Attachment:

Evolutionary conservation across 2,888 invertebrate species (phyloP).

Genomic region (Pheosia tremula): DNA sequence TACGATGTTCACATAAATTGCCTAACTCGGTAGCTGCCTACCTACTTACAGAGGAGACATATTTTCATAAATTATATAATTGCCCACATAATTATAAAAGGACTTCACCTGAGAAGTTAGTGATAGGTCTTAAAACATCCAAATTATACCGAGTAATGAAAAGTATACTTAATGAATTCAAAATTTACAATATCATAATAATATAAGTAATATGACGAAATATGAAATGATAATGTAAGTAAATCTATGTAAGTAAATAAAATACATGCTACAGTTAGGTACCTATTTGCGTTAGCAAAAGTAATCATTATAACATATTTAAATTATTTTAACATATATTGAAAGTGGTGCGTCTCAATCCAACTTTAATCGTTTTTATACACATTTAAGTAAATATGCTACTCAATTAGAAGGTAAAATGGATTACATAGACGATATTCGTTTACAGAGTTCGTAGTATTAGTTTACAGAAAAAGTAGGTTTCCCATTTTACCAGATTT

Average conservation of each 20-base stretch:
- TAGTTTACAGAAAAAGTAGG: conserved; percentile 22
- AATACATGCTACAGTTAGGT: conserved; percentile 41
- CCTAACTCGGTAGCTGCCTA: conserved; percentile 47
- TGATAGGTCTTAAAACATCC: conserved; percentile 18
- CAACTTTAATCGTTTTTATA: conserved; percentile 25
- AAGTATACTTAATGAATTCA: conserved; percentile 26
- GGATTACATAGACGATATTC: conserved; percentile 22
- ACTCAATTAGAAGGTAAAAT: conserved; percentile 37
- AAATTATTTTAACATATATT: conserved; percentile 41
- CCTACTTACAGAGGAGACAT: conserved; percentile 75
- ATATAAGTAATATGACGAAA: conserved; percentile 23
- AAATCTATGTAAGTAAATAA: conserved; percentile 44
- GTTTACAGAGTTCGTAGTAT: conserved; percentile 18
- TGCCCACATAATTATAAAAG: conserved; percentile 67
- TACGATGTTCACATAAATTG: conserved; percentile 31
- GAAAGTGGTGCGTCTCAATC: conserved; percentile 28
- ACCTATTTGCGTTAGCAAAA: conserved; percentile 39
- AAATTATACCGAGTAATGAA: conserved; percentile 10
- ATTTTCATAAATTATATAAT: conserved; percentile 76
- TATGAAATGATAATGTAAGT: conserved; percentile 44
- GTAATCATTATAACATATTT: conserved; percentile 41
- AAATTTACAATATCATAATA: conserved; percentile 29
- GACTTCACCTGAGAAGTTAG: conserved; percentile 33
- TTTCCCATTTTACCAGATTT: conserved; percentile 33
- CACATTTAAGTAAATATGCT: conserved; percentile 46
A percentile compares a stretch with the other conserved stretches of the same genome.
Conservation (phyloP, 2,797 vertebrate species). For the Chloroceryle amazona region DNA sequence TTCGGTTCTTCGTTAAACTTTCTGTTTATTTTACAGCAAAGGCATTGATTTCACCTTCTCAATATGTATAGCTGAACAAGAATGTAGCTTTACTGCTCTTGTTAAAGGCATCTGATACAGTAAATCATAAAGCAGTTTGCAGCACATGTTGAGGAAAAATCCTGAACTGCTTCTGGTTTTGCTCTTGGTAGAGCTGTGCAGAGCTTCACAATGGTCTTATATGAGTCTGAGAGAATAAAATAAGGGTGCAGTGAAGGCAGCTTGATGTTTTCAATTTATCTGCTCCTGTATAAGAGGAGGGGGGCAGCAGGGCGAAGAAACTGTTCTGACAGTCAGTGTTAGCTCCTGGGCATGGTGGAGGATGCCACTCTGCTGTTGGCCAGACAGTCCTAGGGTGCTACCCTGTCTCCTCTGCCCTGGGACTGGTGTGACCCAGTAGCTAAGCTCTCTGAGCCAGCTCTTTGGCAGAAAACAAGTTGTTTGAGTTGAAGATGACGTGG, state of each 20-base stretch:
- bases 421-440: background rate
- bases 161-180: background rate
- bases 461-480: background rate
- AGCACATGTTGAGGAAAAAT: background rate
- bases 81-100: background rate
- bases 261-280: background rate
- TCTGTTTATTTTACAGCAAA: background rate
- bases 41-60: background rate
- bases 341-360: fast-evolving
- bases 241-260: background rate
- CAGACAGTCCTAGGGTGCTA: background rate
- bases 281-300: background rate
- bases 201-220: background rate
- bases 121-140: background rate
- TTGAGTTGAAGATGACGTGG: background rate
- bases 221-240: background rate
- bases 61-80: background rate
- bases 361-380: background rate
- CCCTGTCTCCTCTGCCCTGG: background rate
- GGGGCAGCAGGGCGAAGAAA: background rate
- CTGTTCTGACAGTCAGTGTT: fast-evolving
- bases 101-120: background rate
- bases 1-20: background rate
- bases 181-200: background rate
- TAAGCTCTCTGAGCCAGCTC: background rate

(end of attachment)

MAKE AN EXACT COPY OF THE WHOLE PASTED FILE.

Evolutionary conservation across 2,888 invertebrate species (phyloP).

Genomic region (Pheosia tremula): DNA sequence TACGATGTTCACATAAATTGCCTAACTCGGTAGCTGCCTACCTACTTACAGAGGAGACATATTTTCATAAATTATATAATTGCCCACATAATTATAAAAGGACTTCACCTGAGAAGTTAGTGATAGGTCTTAAAACATCCAAATTATACCGAGTAATGAAAAGTATACTTAATGAATTCAAAATTTACAATATCATAATAATATAAGTAATATGACGAAATATGAAATGATAATGTAAGTAAATCTATGTAAGTAAATAAAATACATGCTACAGTTAGGTACCTATTTGCGTTAGCAAAAGTAATCATTATAACATATTTAAATTATTTTAACATATATTGAAAGTGGTGCGTCTCAATCCAACTTTAATCGTTTTTATACACATTTAAGTAAATATGCTACTCAATTAGAAGGTAAAATGGATTACATAGACGATATTCGTTTACAGAGTTCGTAGTATTAGTTTACAGAAAAAGTAGGTTTCCCATTTTACCAGATTT

Average conservation of each 20-base stretch:
- TAGTTTACAGAAAAAGTAGG: conserved; percentile 22
- AATACATGCTACAGTTAGGT: conserved; percentile 41
- CCTAACTCGGTAGCTGCCTA: conserved; percentile 47
- TGATAGGTCTTAAAACATCC: conserved; percentile 18
- CAACTTTAATCGTTTTTATA: conserved; percentile 25
- AAGTATACTTAATGAATTCA: conserved; percentile 26
- GGATTACATAGACGATATTC: conserved; percentile 22
- ACTCAATTAGAAGGTAAAAT: conserved; percentile 37
- AAATTATTTTAACATATATT: conserved; percentile 41
- CCTACTTACAGAGGAGACAT: conserved; percentile 75
- ATATAAGTAATATGACGAAA: conserved; percentile 23
- AAATCTATGTAAGTAAATAA: conserved; percentile 44
- GTTTACAGAGTTCGTAGTAT: conserved; percentile 18
- TGCCCACATAATTATAAAAG: conserved; percentile 67
- TACGATGTTCACATAAATTG: conserved; percentile 31
- GAAAGTGGTGCGTCTCAATC: conserved; percentile 28
- ACCTATTTGCGTTAGCAAAA: conserved; percentile 39
- AAATTATACCGAGTAATGAA: conserved; percentile 10
- ATTTTCATAAATTATATAAT: conserved; percentile 76
- TATGAAATGATAATGTAAGT: conserved; percentile 44
- GTAATCATTATAACATATTT: conserved; percentile 41
- AAATTTACAATATCATAATA: conserved; percentile 29
- GACTTCACCTGAGAAGTTAG: conserved; percentile 33
- TTTCCCATTTTACCAGATTT: conserved; percentile 33
- CACATTTAAGTAAATATGCT: conserved; percentile 46
A percentile compares a stretch with the other conserved stretches of the same genome.
Conservation (phyloP, 2,797 vertebrate species). For the Chloroceryle amazona region DNA sequence TTCGGTTCTTCGTTAAACTTTCTGTTTATTTTACAGCAAAGGCATTGATTTCACCTTCTCAATATGTATAGCTGAACAAGAATGTAGCTTTACTGCTCTTGTTAAAGGCATCTGATACAGTAAATCATAAAGCAGTTTGCAGCACATGTTGAGGAAAAATCCTGAACTGCTTCTGGTTTTGCTCTTGGTAGAGCTGTGCAGAGCTTCACAATGGTCTTATATGAGTCTGAGAGAATAAAATAAGGGTGCAGTGAAGGCAGCTTGATGTTTTCAATTTATCTGCTCCTGTATAAGAGGAGGGGGGCAGCAGGGCGAAGAAACTGTTCTGACAGTCAGTGTTAGCTCCTGGGCATGGTGGAGGATGCCACTCTGCTGTTGGCCAGACAGTCCTAGGGTGCTACCCTGTCTCCTCTGCCCTGGGACTGGTGTGACCCAGTAGCTAAGCTCTCTGAGCCAGCTCTTTGGCAGAAAACAAGTTGTTTGAGTTGAAGATGACGTGG, state of each 20-base stretch:
- bases 421-440: background rate
- bases 161-180: background rate
- bases 461-480: background rate
- AGCACATGTTGAGGAAAAAT: background rate
- bases 81-100: background rate
- bases 261-280: background rate
- TCTGTTTATTTTACAGCAAA: background rate
- bases 41-60: background rate
- bases 341-360: fast-evolving
- bases 241-260: background rate
- CAGACAGTCCTAGGGTGCTA: background rate
- bases 281-300: background rate
- bases 201-220: background rate
- bases 121-140: background rate
- TTGAGTTGAAGATGACGTGG: background rate
- bases 221-240: background rate
- bases 61-80: background rate
- bases 361-380: background rate
- CCCTGTCTCCTCTGCCCTGG: background rate
- GGGGCAGCAGGGCGAAGAAA: background rate
- CTGTTCTGACAGTCAGTGTT: fast-evolving
- bases 101-120: background rate
- bases 1-20: background rate
- bases 181-200: background rate
- TAAGCTCTCTGAGCCAGCTC: background rate